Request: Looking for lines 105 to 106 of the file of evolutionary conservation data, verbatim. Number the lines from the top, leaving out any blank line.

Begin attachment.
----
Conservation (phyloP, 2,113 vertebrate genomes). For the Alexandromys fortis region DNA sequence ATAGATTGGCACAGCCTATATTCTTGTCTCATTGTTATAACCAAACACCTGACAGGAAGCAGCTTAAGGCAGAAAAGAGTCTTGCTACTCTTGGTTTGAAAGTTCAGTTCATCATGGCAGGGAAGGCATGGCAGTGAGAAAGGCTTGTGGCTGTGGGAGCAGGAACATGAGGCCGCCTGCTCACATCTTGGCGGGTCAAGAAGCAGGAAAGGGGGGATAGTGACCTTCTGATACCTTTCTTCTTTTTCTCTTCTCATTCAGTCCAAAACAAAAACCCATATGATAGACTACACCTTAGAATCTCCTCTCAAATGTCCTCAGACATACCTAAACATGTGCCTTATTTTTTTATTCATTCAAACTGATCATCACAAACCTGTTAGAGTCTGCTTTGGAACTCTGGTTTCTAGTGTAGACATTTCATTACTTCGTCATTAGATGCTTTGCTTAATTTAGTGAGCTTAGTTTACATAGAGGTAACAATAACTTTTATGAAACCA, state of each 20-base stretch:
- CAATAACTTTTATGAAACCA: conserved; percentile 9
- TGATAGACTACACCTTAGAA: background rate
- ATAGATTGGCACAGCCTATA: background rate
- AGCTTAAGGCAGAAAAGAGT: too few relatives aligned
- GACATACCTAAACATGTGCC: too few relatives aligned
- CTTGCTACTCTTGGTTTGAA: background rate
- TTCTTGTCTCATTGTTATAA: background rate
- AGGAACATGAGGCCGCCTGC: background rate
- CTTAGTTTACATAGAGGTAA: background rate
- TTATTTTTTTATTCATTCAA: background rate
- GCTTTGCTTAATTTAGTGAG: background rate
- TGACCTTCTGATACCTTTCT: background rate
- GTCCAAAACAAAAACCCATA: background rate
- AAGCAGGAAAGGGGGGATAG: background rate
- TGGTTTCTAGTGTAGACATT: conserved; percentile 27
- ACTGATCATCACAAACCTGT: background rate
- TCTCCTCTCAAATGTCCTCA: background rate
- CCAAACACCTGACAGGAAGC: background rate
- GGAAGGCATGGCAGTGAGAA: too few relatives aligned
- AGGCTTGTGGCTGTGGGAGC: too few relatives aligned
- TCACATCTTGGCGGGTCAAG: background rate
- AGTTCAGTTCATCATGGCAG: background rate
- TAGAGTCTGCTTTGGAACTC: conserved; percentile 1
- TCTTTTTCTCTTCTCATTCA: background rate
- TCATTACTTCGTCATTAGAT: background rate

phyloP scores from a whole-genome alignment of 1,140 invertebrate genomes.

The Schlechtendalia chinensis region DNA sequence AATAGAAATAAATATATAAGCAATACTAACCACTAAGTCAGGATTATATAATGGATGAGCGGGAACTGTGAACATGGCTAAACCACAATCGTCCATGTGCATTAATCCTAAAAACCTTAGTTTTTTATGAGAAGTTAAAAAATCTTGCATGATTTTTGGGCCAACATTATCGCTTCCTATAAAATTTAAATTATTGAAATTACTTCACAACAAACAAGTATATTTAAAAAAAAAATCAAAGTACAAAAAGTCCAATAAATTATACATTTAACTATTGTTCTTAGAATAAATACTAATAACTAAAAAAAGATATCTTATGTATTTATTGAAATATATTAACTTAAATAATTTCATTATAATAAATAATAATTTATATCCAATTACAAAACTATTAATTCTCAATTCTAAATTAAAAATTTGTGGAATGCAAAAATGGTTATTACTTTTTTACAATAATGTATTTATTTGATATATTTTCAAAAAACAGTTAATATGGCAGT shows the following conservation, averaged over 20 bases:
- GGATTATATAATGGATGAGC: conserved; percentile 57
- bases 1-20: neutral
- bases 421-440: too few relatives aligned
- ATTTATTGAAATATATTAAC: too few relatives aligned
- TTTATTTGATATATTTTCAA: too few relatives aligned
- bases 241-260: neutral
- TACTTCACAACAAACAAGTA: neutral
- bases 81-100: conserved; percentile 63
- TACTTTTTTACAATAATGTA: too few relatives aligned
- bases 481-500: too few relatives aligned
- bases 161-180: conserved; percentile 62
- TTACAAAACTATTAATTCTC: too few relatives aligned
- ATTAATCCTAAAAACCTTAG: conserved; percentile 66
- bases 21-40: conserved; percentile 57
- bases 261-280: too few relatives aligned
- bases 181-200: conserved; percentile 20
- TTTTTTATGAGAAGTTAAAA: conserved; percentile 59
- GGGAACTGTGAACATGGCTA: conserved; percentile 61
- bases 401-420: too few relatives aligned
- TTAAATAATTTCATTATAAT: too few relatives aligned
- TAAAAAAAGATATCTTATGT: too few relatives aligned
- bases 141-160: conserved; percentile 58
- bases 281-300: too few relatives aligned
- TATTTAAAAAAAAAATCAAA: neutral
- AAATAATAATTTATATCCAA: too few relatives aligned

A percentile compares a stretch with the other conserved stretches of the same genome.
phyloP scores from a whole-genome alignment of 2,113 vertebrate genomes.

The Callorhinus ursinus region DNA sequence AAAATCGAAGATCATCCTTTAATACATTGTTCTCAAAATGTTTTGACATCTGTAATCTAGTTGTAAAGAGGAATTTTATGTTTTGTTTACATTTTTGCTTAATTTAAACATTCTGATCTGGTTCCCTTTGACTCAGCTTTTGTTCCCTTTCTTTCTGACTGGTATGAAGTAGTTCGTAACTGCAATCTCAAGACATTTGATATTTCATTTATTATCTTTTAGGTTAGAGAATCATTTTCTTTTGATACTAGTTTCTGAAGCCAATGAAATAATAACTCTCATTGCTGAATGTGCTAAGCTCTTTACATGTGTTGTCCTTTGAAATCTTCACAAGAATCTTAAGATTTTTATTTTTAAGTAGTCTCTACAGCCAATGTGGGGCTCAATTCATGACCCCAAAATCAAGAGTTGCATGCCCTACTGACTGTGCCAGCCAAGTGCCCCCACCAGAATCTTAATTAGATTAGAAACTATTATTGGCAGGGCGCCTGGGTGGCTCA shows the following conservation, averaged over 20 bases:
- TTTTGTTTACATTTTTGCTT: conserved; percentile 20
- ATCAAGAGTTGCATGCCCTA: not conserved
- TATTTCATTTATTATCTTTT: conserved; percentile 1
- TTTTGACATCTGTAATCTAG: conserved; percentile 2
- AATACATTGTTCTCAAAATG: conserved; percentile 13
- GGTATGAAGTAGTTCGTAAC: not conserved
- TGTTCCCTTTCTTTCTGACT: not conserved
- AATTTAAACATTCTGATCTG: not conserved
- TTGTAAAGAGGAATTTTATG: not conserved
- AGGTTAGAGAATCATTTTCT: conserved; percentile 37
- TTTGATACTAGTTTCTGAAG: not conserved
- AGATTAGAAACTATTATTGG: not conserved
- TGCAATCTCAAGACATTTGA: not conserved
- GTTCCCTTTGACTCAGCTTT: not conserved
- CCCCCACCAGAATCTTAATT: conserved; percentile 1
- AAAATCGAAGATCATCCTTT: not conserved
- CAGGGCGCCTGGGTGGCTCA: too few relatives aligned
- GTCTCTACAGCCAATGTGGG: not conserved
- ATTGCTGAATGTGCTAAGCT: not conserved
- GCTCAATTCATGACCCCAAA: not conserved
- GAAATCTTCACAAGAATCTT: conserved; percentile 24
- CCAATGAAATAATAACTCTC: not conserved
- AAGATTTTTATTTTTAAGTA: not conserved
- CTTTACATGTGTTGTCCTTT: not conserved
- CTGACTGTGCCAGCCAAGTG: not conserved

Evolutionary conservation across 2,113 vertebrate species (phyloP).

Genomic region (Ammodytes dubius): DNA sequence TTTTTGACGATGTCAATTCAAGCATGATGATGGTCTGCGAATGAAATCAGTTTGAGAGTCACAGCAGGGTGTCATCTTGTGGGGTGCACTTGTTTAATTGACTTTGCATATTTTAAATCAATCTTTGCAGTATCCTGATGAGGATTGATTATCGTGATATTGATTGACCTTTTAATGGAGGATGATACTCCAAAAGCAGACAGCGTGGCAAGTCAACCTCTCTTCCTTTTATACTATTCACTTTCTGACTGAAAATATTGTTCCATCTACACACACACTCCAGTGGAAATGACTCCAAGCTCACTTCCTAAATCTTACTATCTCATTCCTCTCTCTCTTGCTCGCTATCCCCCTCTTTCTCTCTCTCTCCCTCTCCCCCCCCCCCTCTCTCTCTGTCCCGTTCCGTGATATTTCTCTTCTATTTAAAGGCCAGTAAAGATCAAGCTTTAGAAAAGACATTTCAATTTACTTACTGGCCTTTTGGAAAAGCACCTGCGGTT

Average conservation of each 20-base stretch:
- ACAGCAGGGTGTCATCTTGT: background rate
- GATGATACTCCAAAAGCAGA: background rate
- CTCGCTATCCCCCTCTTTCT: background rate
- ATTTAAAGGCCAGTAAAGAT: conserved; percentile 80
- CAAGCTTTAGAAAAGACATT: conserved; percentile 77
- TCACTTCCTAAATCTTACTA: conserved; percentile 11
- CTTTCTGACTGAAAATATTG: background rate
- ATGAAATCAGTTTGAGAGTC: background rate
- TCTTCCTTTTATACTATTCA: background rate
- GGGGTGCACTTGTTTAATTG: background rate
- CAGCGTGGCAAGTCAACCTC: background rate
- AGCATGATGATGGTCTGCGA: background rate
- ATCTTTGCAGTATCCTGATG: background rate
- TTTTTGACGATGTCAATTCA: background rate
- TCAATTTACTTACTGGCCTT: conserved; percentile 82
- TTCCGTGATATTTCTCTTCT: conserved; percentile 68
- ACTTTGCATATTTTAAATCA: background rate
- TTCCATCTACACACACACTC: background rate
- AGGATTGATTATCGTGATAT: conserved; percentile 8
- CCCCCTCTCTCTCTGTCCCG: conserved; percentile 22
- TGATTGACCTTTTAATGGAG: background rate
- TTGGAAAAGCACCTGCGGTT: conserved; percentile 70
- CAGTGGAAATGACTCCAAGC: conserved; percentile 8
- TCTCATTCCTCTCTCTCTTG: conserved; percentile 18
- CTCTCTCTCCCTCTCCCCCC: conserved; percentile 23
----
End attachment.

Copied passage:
- TGATTGACCTTTTAATGGAG: background rate
- TTGGAAAAGCACCTGCGGTT: conserved; percentile 70